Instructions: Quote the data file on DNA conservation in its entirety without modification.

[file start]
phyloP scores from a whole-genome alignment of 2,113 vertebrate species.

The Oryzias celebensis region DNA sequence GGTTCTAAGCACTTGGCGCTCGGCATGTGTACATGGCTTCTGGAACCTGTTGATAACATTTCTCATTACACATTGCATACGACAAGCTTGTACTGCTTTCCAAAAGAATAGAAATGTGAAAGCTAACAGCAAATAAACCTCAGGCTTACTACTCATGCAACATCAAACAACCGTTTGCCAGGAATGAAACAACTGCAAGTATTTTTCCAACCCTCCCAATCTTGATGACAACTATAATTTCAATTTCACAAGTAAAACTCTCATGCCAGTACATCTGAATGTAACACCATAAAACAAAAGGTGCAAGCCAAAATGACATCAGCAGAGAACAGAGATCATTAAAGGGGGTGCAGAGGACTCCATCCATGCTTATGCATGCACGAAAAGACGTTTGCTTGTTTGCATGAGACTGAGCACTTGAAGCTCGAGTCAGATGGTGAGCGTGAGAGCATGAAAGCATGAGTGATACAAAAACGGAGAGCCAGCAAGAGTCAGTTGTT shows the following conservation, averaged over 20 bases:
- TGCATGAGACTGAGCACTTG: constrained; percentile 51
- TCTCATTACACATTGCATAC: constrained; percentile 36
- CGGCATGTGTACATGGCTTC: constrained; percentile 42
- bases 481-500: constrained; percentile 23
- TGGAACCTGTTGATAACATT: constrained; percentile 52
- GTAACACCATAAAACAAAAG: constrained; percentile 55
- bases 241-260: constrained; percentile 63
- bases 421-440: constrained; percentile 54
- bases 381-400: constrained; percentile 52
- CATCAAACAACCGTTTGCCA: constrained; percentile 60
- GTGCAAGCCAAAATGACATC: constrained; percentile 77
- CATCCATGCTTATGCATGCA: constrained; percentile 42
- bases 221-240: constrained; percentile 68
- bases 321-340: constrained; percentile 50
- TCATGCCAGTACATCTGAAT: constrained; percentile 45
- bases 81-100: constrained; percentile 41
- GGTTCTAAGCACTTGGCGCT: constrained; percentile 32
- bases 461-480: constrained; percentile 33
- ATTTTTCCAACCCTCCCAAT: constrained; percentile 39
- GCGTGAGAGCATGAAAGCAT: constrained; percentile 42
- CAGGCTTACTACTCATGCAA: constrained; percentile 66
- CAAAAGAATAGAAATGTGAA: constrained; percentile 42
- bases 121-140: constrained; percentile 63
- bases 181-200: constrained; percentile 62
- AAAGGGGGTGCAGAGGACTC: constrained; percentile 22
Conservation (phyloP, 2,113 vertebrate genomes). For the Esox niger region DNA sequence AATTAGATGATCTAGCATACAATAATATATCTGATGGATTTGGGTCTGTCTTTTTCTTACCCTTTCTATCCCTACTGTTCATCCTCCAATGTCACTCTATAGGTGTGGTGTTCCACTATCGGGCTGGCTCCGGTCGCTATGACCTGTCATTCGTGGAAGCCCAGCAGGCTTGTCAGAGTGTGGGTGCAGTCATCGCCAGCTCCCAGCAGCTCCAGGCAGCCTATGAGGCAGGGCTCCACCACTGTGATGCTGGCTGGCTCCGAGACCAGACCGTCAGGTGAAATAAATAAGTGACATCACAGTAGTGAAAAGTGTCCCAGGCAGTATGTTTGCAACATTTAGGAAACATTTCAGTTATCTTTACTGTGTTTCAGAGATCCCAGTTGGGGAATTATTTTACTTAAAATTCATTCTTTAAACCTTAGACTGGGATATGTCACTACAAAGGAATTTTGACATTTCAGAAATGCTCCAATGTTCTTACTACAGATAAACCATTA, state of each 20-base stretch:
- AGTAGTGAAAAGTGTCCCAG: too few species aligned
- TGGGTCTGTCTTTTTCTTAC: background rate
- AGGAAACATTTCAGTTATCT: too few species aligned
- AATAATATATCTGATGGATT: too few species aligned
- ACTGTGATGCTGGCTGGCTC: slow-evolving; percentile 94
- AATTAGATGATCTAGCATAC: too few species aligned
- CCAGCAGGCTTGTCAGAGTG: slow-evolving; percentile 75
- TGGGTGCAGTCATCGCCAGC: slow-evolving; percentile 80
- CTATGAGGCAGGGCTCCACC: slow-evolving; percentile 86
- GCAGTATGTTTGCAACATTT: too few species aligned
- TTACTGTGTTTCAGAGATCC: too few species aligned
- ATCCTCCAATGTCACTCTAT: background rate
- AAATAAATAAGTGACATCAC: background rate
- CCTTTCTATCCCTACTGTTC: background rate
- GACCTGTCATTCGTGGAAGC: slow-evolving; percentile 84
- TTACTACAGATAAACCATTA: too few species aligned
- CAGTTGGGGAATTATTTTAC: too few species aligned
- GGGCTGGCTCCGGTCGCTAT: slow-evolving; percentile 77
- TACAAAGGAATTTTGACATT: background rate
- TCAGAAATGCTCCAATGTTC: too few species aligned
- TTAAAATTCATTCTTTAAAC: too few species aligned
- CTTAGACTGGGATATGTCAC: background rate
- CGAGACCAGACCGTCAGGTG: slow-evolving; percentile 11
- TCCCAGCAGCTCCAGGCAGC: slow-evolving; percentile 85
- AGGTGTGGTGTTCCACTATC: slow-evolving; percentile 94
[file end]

phyloP scores from a whole-genome alignment of 2,113 vertebrate species.

The Oryzias celebensis region DNA sequence GGTTCTAAGCACTTGGCGCTCGGCATGTGTACATGGCTTCTGGAACCTGTTGATAACATTTCTCATTACACATTGCATACGACAAGCTTGTACTGCTTTCCAAAAGAATAGAAATGTGAAAGCTAACAGCAAATAAACCTCAGGCTTACTACTCATGCAACATCAAACAACCGTTTGCCAGGAATGAAACAACTGCAAGTATTTTTCCAACCCTCCCAATCTTGATGACAACTATAATTTCAATTTCACAAGTAAAACTCTCATGCCAGTACATCTGAATGTAACACCATAAAACAAAAGGTGCAAGCCAAAATGACATCAGCAGAGAACAGAGATCATTAAAGGGGGTGCAGAGGACTCCATCCATGCTTATGCATGCACGAAAAGACGTTTGCTTGTTTGCATGAGACTGAGCACTTGAAGCTCGAGTCAGATGGTGAGCGTGAGAGCATGAAAGCATGAGTGATACAAAAACGGAGAGCCAGCAAGAGTCAGTTGTT shows the following conservation, averaged over 20 bases:
- TGCATGAGACTGAGCACTTG: constrained; percentile 51
- TCTCATTACACATTGCATAC: constrained; percentile 36
- CGGCATGTGTACATGGCTTC: constrained; percentile 42
- bases 481-500: constrained; percentile 23
- TGGAACCTGTTGATAACATT: constrained; percentile 52
- GTAACACCATAAAACAAAAG: constrained; percentile 55
- bases 241-260: constrained; percentile 63
- bases 421-440: constrained; percentile 54
- bases 381-400: constrained; percentile 52
- CATCAAACAACCGTTTGCCA: constrained; percentile 60
- GTGCAAGCCAAAATGACATC: constrained; percentile 77
- CATCCATGCTTATGCATGCA: constrained; percentile 42
- bases 221-240: constrained; percentile 68
- bases 321-340: constrained; percentile 50
- TCATGCCAGTACATCTGAAT: constrained; percentile 45
- bases 81-100: constrained; percentile 41
- GGTTCTAAGCACTTGGCGCT: constrained; percentile 32
- bases 461-480: constrained; percentile 33
- ATTTTTCCAACCCTCCCAAT: constrained; percentile 39
- GCGTGAGAGCATGAAAGCAT: constrained; percentile 42
- CAGGCTTACTACTCATGCAA: constrained; percentile 66
- CAAAAGAATAGAAATGTGAA: constrained; percentile 42
- bases 121-140: constrained; percentile 63
- bases 181-200: constrained; percentile 62
- AAAGGGGGTGCAGAGGACTC: constrained; percentile 22
Conservation (phyloP, 2,113 vertebrate genomes). For the Esox niger region DNA sequence AATTAGATGATCTAGCATACAATAATATATCTGATGGATTTGGGTCTGTCTTTTTCTTACCCTTTCTATCCCTACTGTTCATCCTCCAATGTCACTCTATAGGTGTGGTGTTCCACTATCGGGCTGGCTCCGGTCGCTATGACCTGTCATTCGTGGAAGCCCAGCAGGCTTGTCAGAGTGTGGGTGCAGTCATCGCCAGCTCCCAGCAGCTCCAGGCAGCCTATGAGGCAGGGCTCCACCACTGTGATGCTGGCTGGCTCCGAGACCAGACCGTCAGGTGAAATAAATAAGTGACATCACAGTAGTGAAAAGTGTCCCAGGCAGTATGTTTGCAACATTTAGGAAACATTTCAGTTATCTTTACTGTGTTTCAGAGATCCCAGTTGGGGAATTATTTTACTTAAAATTCATTCTTTAAACCTTAGACTGGGATATGTCACTACAAAGGAATTTTGACATTTCAGAAATGCTCCAATGTTCTTACTACAGATAAACCATTA, state of each 20-base stretch:
- AGTAGTGAAAAGTGTCCCAG: too few species aligned
- TGGGTCTGTCTTTTTCTTAC: background rate
- AGGAAACATTTCAGTTATCT: too few species aligned
- AATAATATATCTGATGGATT: too few species aligned
- ACTGTGATGCTGGCTGGCTC: slow-evolving; percentile 94
- AATTAGATGATCTAGCATAC: too few species aligned
- CCAGCAGGCTTGTCAGAGTG: slow-evolving; percentile 75
- TGGGTGCAGTCATCGCCAGC: slow-evolving; percentile 80
- CTATGAGGCAGGGCTCCACC: slow-evolving; percentile 86
- GCAGTATGTTTGCAACATTT: too few species aligned
- TTACTGTGTTTCAGAGATCC: too few species aligned
- ATCCTCCAATGTCACTCTAT: background rate
- AAATAAATAAGTGACATCAC: background rate
- CCTTTCTATCCCTACTGTTC: background rate
- GACCTGTCATTCGTGGAAGC: slow-evolving; percentile 84
- TTACTACAGATAAACCATTA: too few species aligned
- CAGTTGGGGAATTATTTTAC: too few species aligned
- GGGCTGGCTCCGGTCGCTAT: slow-evolving; percentile 77
- TACAAAGGAATTTTGACATT: background rate
- TCAGAAATGCTCCAATGTTC: too few species aligned
- TTAAAATTCATTCTTTAAAC: too few species aligned
- CTTAGACTGGGATATGTCAC: background rate
- CGAGACCAGACCGTCAGGTG: slow-evolving; percentile 11
- TCCCAGCAGCTCCAGGCAGC: slow-evolving; percentile 85
- AGGTGTGGTGTTCCACTATC: slow-evolving; percentile 94